Apple TV Plus' Mythic Quest season 2 is here just weeks after the bonus episode "Everlight" got us eager for more of the MQ team. And it's a great set of 9 episodes you could easily devour on a lazy Sunday afternoon. This review will be very light on plot details, so you can go in as spoiler-free as possible.
This season's a little different, for reasons that are kind of obvious once you realize a global pandemic was happening concurrently with the filming of the series. Of course the series was filmed with all the necessary testing and precautions, as the cast told me on a series of video call interviews promoting the new season.
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The biggest change this season is that F. Murray Abraham (C.W. Longbottom) wasn't on set for the first half of the season, instead filming his scenes remotely. Of course, Mythic Quest proved to be run by a creative gang, and they managed to get some pretty good laughs out of the inability to bring C.W. into the same room as the rest of the cast.
But, for the most part, Mythic Quest season 2 is better than ever (with one excusable exception); with this Mythic Quest season 2 review I will explain why Apple TV Plus now has another excellent sitcom in its belt, ensuring Ted Lasso doesn't stand alone in the still-nascent streaming service.
For Mythic Quest season 2, the first two episodes debut at midnight PDT on Friday, May 7. Subsequent episodes will debut at the same time on the following Fridays, with one episode per week.
Mythic Quest season 2: Getting to know Brad
While Rob McElhenny's Ian (pronounced EYE-an) and Charlotte Nicdao's Poppy are definitely the main characters of Mythic Quest, this season is practically stolen by Danny Pudi. Mythic Quest season 2 gives the Community co-star a lot more time and room to work with Brad, the head of the monetization department at MQ, and the dimensionality we get for this character builds up an excellent conclusion.
The majority of Brad's arc is based around his newfound relationship with Jo (Jessie Ennis), the mean-spirited and devious assistant who has broken out from under the wing of David (David Hornby, who was Rickety Cricket on It's Always Sunny). The decision to pair the greedy, profit-obsessed Brad with Jo is a perfect decision, and provides tons of memorable moments. The two go from joyfully relishing each other's vulture-like instincts to sizing each other up to see who is the more dominant member of the office.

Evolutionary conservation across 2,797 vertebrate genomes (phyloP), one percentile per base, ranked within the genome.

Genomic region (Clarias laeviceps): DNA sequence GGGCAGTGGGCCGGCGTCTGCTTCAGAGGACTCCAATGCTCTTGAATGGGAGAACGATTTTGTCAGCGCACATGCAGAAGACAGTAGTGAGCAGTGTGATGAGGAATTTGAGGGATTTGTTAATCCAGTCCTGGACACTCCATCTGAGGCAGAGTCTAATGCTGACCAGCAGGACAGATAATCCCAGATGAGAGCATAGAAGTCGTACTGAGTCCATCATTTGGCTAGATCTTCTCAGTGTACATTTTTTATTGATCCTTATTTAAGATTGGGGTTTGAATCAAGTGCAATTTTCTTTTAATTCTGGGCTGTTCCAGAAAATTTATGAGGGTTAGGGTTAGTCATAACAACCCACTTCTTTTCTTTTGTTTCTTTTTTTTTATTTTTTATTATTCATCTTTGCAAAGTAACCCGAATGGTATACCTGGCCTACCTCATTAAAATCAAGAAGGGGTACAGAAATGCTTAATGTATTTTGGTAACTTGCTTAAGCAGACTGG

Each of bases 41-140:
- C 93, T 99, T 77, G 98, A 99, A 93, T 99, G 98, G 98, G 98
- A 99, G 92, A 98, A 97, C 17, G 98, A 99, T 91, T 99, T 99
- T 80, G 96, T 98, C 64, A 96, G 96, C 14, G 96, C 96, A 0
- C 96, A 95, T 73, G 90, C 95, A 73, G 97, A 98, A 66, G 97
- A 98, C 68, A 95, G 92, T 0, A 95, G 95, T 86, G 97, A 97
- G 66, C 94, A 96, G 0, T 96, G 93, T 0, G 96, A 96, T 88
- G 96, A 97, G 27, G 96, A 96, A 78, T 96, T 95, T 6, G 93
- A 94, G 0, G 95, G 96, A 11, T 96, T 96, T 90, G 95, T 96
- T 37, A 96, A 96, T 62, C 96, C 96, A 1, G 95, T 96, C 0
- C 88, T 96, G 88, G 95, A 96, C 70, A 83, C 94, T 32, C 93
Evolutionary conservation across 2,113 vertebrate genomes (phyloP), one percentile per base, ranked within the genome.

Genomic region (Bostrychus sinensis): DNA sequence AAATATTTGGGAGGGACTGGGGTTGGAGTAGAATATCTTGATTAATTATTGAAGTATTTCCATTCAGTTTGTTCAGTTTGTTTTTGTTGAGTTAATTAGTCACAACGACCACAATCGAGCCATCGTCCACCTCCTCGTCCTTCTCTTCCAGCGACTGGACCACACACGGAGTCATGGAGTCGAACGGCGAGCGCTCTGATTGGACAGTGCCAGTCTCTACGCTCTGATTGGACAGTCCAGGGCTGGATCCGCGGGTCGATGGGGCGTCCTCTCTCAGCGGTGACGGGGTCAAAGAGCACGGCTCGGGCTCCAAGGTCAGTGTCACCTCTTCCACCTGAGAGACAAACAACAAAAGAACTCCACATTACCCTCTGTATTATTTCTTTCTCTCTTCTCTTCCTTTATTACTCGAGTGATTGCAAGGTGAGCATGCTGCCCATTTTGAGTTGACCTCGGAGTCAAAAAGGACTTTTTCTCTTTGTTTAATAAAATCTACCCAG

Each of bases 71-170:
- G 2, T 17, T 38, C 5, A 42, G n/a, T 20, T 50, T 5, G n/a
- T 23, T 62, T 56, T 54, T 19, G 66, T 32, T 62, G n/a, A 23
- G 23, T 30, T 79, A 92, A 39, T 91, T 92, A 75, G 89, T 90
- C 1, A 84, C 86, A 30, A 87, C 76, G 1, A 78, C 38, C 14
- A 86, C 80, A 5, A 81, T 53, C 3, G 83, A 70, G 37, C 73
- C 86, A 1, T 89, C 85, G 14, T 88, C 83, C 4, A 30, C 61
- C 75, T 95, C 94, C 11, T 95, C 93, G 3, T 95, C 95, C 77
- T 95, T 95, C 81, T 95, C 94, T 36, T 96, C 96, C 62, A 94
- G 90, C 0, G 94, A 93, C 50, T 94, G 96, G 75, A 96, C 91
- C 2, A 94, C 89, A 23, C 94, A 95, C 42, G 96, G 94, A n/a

And while that all sounds fun, Mythic Quest season 2 works so well for Brad because of how it fleshes him out as a character. Brad's personal secrets are slowly revealed, as his likable brother visits the office for Brad's birthday, which sets off a powder keg of sibling rivalry emotions.
Mythic Quest season 2: More of the rest of the cast
And not to sound like a broken record, but Mythic Quest season 2 thrives in large part to the ability to spend more time with characters who didn't get as much attention in season 1. And while you might have thought that the David Brittlesbee character was properly developed in season 1, you'll be cackling at what he gets up to in season 2, as the writers have found sad new lows for the executive producer of MQ to cling on.
My favorite of the bunch is Carol from HR, because she's so exasperated by the immature shenanigans of the broken human beings that work at MQ. Giving Carol more time is one of the many "Why didn't this happen in season 1?" moments that you'll get during season 2, as she anchors scenes that everyone else is trying to steal.
Of course, we also get a lot more of C.W. this season, as well as Dana (Imani Hakim) and Rachel (Ashly Burch), and all three have fairly emotional moments to deal with throughout this short string of episodes.
Mythic Quest season 2: The next Dark Quiet Death?
The Mythic Quest audience loves to talk about the excellent standalone episode "A Dark Quiet Death" which told a story of an indie game that was relevant — but not directly connected to — what we were watching in Mythic Quest up to that point.
Mythic Quest season 2 attempts this trick again, with an episode that's more directly tied to its series. And while the overall results of this episode work pretty well once you zoom out, the episode itself didn't grab me in the ways that "A Dark Quiet Death" did.
Yes, I am dancing around specifics because I believe one should go into the episode as clueless as I was. The less I know (and arguably, anticipate) the more likely I am to engage with the content. The folks behind Mythic Quest are smart enough not to try and catch the same lightning of "A Dark Quiet Death" in this episode as well, but the shadow still loomed overhead.
Mythic Quest outlook: A taste of what's to come
You'll notice I barely talked about Poppy and Ian. That's not because the co-leaders of the MQ development team take a backseat this season, but because it's hard to say much without giving away the goat about what makes their roles this season so great. I can tell you that Poppy's dealing with her new-found power as an equal to Ian, but if I tried to explain any of the weirdness that ensues, I'd worry I'd spoil it all.
What I can say is this: Nicdao and McElhenney's work this season doesn't just provide excellent laughs and story-beats for the season, but they are two of the biggest reasons why I am excited for a potential season 3. Apple has not greenlit MQ3 yet, but I am very much waiting for the word to come down from on high.
The show puts a toe into the fantastical, to terrific results. If Mythic Quest season 2 is anything like this teaser episode, I'm going to be harassing all my friends to watch it — just as I did with Ted Lasso.
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